To use phrases like “mind blowing”, “insane”, “incredible” or “the shredder’s wet dream” don’t even begin to touch what the album Liquid Tension Experiment is about.  The liner notes by Mike Portnoy reveal that this project was assembled based on a wish list of players and their availability.  Rudess and Levin were on the list but guitarists just weren’t available, so that’s how Petrucci stepped in.  Together they had six days to write and record this album.  That it turned out so incredibly well says volumes about these guys as musicians.

Liquid Tension Experiment is not just an instrumental album with wicked playing.  The compositions are strong enough to make the album rise well above similar projects.  Magna Carta is loaded with insane projects by the best players in the world, but how many of those albums are good for repeated listenings?  The melodic and tonal sensibilities of Petrucci in particular really keep the album grounded, in a way that even lay people can enjoy.  Levin adds the Chapman Stick and a new agey flavour to the lighter material.  Check out “Osmosis” for a fine example of this.

Most of the album is heavy jammin’. It’s Mike Portnoy, and he does that so well. Together, they create a challenging sound but one with enough hooks that anyone can get into it. You might not realize how many time changes, weird chords and tempos you’re being exposed to, but you are, and you’ll be far better for it.

Together the album consists of nine songs and one spontaneous jam that exceeds 28 minutes! In fact, the tape ran out while recording, so the tail end of the song is from a DAT tape that Portnoy always runs when rehearsing. According to the notes, this piece ironically called “Three Minute Warning” was 100% improvised. “Not a single beat or note was discussed beforehand.” And no fixes or overdubs were made after the fact. It’s over 28 minutes of pure improvisation, and it came out brilliant. Everybody needs some of that in their life, to experience what pure free-form musical genius sounds like.

Must-hear pieces include “Paradigm Shift”, “Osmosis”, “Freedom of Speech” and “Universal Mind”.  It goes without saying that the 28 minute jam is essential as well.

This self-produced album also just sounds incredible.  The sonics are huge, but when the layers are peeled back, you can hear everything so clearly.  The Chapman Stick also adds a huge palette, sometimes heavier than lead and others lighter than a feather.  I’m sure the excellent audio is partly due to the mixing skills of one Kevin “Caveman” Shirley.  Don’t hesitate to pick up Liquid Tension Experiment if you see it.  There was also a second album made called 2, but this is the one to get if it crosses your path.

5/5 stars

REVIEW: Iron Maiden – “Empire of the Clouds” (2016 Record Store Day picture disc single)

IRON MAIDEN -“Empire of the Clouds” (2016 Parlophone Record Store Day picture disc single)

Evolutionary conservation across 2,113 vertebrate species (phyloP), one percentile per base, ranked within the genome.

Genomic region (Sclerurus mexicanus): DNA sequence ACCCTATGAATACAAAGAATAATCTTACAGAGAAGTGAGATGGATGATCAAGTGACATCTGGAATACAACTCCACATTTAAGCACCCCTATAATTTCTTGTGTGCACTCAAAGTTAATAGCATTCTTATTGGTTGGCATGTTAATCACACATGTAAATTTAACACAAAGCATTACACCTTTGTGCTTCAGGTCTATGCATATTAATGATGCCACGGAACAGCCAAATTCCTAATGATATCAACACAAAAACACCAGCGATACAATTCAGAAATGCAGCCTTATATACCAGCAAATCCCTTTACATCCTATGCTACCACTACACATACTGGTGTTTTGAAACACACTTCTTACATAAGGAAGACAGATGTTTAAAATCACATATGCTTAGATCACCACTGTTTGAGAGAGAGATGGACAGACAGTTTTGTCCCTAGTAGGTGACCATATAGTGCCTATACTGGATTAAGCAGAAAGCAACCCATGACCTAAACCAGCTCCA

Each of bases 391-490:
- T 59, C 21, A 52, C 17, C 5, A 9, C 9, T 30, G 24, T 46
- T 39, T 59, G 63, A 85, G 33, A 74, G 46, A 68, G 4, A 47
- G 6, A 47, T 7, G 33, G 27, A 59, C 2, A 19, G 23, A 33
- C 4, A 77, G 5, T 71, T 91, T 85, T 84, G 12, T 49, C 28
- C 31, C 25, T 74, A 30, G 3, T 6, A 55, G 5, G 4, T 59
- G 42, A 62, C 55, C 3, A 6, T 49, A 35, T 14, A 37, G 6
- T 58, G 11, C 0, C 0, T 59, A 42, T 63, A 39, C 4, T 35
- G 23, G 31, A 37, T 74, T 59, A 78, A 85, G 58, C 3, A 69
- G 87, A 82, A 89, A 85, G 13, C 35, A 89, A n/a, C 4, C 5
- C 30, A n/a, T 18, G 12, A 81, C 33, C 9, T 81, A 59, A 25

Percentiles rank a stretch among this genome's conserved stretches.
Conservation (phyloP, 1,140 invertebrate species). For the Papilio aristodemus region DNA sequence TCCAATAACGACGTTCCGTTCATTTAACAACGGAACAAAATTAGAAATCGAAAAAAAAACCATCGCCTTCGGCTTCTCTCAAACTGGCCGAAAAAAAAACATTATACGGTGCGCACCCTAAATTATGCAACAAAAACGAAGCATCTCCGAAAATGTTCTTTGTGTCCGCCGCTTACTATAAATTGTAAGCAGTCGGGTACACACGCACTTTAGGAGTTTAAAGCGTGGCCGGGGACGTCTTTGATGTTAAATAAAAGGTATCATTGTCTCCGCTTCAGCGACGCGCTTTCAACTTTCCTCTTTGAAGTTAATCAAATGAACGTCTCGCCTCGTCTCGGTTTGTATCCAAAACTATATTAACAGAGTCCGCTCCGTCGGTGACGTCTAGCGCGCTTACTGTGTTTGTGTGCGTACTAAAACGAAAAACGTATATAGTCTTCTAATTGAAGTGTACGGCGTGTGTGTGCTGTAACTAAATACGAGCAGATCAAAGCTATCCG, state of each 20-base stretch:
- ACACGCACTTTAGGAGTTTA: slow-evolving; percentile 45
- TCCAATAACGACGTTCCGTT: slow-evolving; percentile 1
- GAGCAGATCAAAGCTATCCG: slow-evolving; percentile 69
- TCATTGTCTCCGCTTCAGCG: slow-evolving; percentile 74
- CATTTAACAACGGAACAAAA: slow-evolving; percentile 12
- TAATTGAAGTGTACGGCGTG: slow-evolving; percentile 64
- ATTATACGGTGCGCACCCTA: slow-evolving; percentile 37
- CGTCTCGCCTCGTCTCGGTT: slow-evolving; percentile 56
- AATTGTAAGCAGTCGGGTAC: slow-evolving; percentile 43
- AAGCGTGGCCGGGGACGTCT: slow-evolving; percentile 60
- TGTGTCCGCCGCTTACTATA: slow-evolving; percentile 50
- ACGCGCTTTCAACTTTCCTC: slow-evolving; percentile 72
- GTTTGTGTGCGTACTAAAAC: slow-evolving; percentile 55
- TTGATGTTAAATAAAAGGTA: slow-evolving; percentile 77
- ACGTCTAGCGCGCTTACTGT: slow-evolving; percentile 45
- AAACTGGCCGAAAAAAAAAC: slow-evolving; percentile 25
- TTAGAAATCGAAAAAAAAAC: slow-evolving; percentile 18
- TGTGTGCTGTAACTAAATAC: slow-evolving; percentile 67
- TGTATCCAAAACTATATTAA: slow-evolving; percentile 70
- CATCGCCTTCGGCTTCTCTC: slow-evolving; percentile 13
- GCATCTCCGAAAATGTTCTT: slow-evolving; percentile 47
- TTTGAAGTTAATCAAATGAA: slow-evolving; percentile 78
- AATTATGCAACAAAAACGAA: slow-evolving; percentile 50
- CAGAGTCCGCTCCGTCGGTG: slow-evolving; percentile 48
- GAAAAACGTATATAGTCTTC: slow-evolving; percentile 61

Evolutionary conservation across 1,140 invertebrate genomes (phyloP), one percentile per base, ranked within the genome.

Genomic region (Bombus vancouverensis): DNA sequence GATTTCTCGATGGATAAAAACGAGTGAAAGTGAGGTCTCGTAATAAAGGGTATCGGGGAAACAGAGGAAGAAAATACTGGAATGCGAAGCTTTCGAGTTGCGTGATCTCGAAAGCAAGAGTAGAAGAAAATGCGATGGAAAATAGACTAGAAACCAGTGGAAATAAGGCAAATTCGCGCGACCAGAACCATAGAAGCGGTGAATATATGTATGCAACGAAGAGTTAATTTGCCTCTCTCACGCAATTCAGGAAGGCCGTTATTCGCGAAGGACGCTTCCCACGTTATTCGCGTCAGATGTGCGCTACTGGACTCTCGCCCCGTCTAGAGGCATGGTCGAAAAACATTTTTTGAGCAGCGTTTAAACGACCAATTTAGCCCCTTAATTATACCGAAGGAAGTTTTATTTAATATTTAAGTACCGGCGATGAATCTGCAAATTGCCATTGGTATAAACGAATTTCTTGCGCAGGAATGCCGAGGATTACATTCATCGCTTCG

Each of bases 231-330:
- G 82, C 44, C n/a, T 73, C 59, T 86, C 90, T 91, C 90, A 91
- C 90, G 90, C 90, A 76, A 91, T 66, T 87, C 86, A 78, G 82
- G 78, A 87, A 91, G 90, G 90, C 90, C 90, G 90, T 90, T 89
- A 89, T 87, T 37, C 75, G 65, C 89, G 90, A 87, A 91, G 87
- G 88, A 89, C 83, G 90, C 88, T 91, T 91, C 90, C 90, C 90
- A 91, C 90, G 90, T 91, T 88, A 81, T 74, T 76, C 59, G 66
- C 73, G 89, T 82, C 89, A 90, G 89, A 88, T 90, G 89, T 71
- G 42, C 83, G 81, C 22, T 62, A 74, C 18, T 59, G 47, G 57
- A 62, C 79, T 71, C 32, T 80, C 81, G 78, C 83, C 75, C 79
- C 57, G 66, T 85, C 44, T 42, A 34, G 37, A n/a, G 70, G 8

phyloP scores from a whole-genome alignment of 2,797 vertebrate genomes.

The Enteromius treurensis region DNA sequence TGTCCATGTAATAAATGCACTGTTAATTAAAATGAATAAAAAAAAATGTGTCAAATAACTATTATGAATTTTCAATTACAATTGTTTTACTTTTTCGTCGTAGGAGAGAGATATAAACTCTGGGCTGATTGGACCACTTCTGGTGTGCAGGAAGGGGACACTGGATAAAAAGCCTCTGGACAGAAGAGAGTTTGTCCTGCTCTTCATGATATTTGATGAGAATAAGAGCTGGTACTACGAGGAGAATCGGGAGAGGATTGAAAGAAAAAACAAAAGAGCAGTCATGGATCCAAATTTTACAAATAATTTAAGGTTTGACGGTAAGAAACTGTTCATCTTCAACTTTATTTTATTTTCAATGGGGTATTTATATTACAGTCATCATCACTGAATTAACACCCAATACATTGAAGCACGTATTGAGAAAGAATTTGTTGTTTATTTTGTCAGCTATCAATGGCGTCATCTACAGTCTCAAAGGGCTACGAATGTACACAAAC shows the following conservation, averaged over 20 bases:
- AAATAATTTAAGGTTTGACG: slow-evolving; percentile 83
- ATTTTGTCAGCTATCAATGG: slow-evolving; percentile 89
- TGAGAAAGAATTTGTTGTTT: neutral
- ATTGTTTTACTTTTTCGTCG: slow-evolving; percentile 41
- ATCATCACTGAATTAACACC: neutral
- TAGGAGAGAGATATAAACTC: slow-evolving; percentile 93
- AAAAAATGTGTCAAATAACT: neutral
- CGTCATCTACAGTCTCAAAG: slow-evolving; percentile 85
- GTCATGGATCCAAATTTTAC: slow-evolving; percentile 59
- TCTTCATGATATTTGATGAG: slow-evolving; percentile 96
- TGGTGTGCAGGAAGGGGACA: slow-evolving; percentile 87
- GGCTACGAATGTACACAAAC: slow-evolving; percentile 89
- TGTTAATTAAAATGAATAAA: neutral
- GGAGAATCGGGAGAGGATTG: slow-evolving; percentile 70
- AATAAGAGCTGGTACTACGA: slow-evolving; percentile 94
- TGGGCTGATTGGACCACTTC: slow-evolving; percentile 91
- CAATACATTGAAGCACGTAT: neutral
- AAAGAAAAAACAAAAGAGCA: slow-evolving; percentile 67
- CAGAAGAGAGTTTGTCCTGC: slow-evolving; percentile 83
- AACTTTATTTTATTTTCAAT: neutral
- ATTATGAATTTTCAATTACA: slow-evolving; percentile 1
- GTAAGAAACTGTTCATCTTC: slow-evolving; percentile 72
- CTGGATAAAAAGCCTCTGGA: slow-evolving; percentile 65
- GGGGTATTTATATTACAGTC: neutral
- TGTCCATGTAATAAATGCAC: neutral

The story of acquiring this single and RSD 2016 can be read right here, so without getting into the details again this is what you need to know:

  1. This was a Record Store Day exclusive (April 16 2016).
  2. There were only 5500 copies made.
  3. Everybody wanted one.

The picture disc and packaging are gorgeous.  The record is a depiction of the Eddie destroying the R-101 airship, but fear not, this is not how history actually unfolded!  This picture disc is ensconced in a die card cover with reprintings of the Daily Mirror newspaper article from the day following the disaster.  It’s a lovely keepsake for sure, but it also has an exclusive interview on the B-side.

Not that the A side is unimportant.  From my original review for The Book of Souls, I had much praise for “Empire of the Clouds”:

“Written solely by Bruce and coming in at almost 20 minutes, it is unprecedented in the Maiden canon.  Never before have the credits ‘Bruce Dickinson – vocals, piano’ been written inside one of their albums.  For the first time ever, the piano is a part of Iron Maiden’s makeup.  Maiden have used orchestras before, and the strings return as well.  ‘Empire of the Clouds’ is a peak accomplishment, something that they (and Bruce) can proudly proclaim, ‘we did that’.  The piano is a natural fit, in the way it is used to make an epic song even more dramatic.  Aviation has been one of Bruce’s favourite lyrical subjects for a long time, but ‘Empire of the Clouds’ might be his first song about airships.  You can trust him to instil it with all the drama and heaviness that you expect from Iron Maiden.”

Nicko McBrain and Bruce Dickinson discuss the making of the song, almost an album in itself, on the B-side “Maiden Voyage”.  The R101 was a massive airship (“the Titanic fits inside”) that was rushed into service and caught flame in 1930.  Bruce wrote the song on piano, which he had learned to play over the last three years.  He then researched the history of the airship and worked on the words.  The way he describes the incident on this interview track, it was a perfect storm of everything going wrong.  In its context, the airship was an expression of the ambition of the British Empire to stretch to all corners of the Earth and above as well.  Bruce says the crash was the end of this era.

Part of the story involves a storm, so Bruce came up with a piano part to depict that.  Before long he had enough components from his piano writings to build the different parts of the song.   One of the bits was written when Jon Lord (from Deep Purple) was ill with cancer.  After his death, Bruce used this piece for the part when the airship initially sets off.  It’s interesting that this era of British ambition inspired the most ambitious track that the singer had ever attempted.  This includes a musical “S.O.S.” in Morse code, something I picked up on upon first listen.

Bruce has particular praise for drummer Nicko McBrain in the building and recording of this song.  Nicko was not only a help in a technical respect, but also as a cheerleader keeping the band driven, so much was he into it.